V.V. Ganeshananthan at The Margins on writing outside of what you know and the literary establishment's willingness to suspend disbelief and praise authenticity of narrative. As Gracie Jin put it, "In a society masquerading as post-racial, it is still only the white man who can speak authoritatively for every man."
"The word reclaim came up more than once to describe the rising tide. It is a revealing word, more narrative than simply descriptive: it hints at some larger backstory, some plot twist in a longer saga about our claims and the water’s counterclaims to the earth.… This story was already ancient when it was adapted for the biblical text—which is to say, it records a very old fear. Like all old fears, it has the uncanny feel of a vivid memory. It may be a memory of an actual flood in an actual Sumerian city, Shurrupal, ca 2800 B.C.E. In fact, it may be even older than that."
On Why Soup Is So Bad for Diurnal Rhythms: “Certainly. Carrot soup mimetically resembles a carrot only in color.” John was worried by the mainstream diet of soup. Not only is frantic chewing part of the joy of feeding, but widespread and protracted ingestion with minimal effort could derail diurnal cycles. Originally food was partly invented for sustenance, and partly to pass time and to mark it, and so John, in any given day, would scrupulously observe all nine meals: an early breakfast on rising; a second breakfast, in the German tradition, as rumbling recurred around nine; brunch, closely followed by elevensies, or vice versa if you favor Bohr’s algorithm; lunch; tiffin at four, with the focus on small savory sandwiches rather than cake, to avoid a mid-afternoon sugar coma; dinner; supper, and, of course, a final midnight feast to salute the day as it retires. Each meal consists of one, two, or three courses, plus intercourses where appropriate, and the main cycle might be accessorized with any number of subcycles of casual snacking.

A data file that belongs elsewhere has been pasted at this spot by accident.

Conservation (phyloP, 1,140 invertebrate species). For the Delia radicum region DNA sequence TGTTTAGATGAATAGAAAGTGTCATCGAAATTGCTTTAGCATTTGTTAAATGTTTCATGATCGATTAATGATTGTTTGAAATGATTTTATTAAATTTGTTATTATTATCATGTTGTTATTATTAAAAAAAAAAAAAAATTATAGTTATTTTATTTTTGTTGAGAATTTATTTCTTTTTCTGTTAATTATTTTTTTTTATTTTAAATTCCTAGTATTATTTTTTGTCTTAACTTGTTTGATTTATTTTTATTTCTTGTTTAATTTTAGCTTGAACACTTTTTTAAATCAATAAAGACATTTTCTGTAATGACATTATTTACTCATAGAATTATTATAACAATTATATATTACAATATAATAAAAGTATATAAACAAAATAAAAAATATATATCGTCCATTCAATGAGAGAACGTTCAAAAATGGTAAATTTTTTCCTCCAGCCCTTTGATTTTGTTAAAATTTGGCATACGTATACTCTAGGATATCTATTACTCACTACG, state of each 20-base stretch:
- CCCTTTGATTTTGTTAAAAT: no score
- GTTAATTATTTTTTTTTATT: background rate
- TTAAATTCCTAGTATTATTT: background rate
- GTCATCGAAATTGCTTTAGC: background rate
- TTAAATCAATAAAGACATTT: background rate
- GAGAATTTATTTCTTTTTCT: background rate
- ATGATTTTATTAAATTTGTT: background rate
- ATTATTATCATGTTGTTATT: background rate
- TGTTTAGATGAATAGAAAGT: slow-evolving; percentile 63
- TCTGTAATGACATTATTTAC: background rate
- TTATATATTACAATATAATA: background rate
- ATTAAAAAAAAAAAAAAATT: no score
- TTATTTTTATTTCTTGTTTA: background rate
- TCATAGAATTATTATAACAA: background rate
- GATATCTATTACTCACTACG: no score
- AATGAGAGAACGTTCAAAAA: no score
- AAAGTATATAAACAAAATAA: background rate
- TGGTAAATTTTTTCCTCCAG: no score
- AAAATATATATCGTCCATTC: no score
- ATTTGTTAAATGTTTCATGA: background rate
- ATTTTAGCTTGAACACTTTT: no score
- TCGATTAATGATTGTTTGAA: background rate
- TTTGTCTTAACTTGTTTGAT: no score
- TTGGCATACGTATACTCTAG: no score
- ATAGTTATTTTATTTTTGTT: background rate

War Dances: “I wanted to call my father and tell him that a white man thought my brain was beautiful”. Sherman Alexie doing his thing in The New Yorker, excerpted from his upcoming book (early review; interview 1, 2.)
Edinburgh author Iain M. Banks, creator of the post capitalist space faring society The Culture and it's oddly named ships, has long been the UKs top science fiction writer, but has never had more than a toehold in the US (in part through lack of availability, in part due to lack of promotion and in part due to some pretty awful covers. That could change: Matter, his latest, has been heavily promoted in the US and sports a cover nearly identical to the UK edition. This week Orbit are releasing US editions of the two earliest Culture novels, with the third following in July, which could mean a complete release of all the novels in the US in order. [more inside]
Writing has been around for a long time, but that doesn't mean we've mastered it yet. Want to make fiction? Perhaps it makes itself, perhaps it makes you... Self reference breeding infinite hyperrealities. Which world will you choose?
Morbid Outlook is a polished, eclectic Goth magazine with a killer design and content to die for. With hundreds of articles and images in the categories of Art, Music, Fashion, Lifestyle, Fiction and Nonfiction, this is one of the very best online zines I've seen yet. Go to any feature, and you will find a list of related-interest articles accompanying the story, and, usually, a listing of online resources or suggestions for reading as well.
Indian & Pakistani ex-pats dissect world affairs, write fiction, and discuss anything and everything under the sun. I'm a typically ignorant American, so it's illuminating to read the opinions of others much more familiar with central Asia and the Indian subcontinent than I am. Site features a high level of discourse and exemplary manners.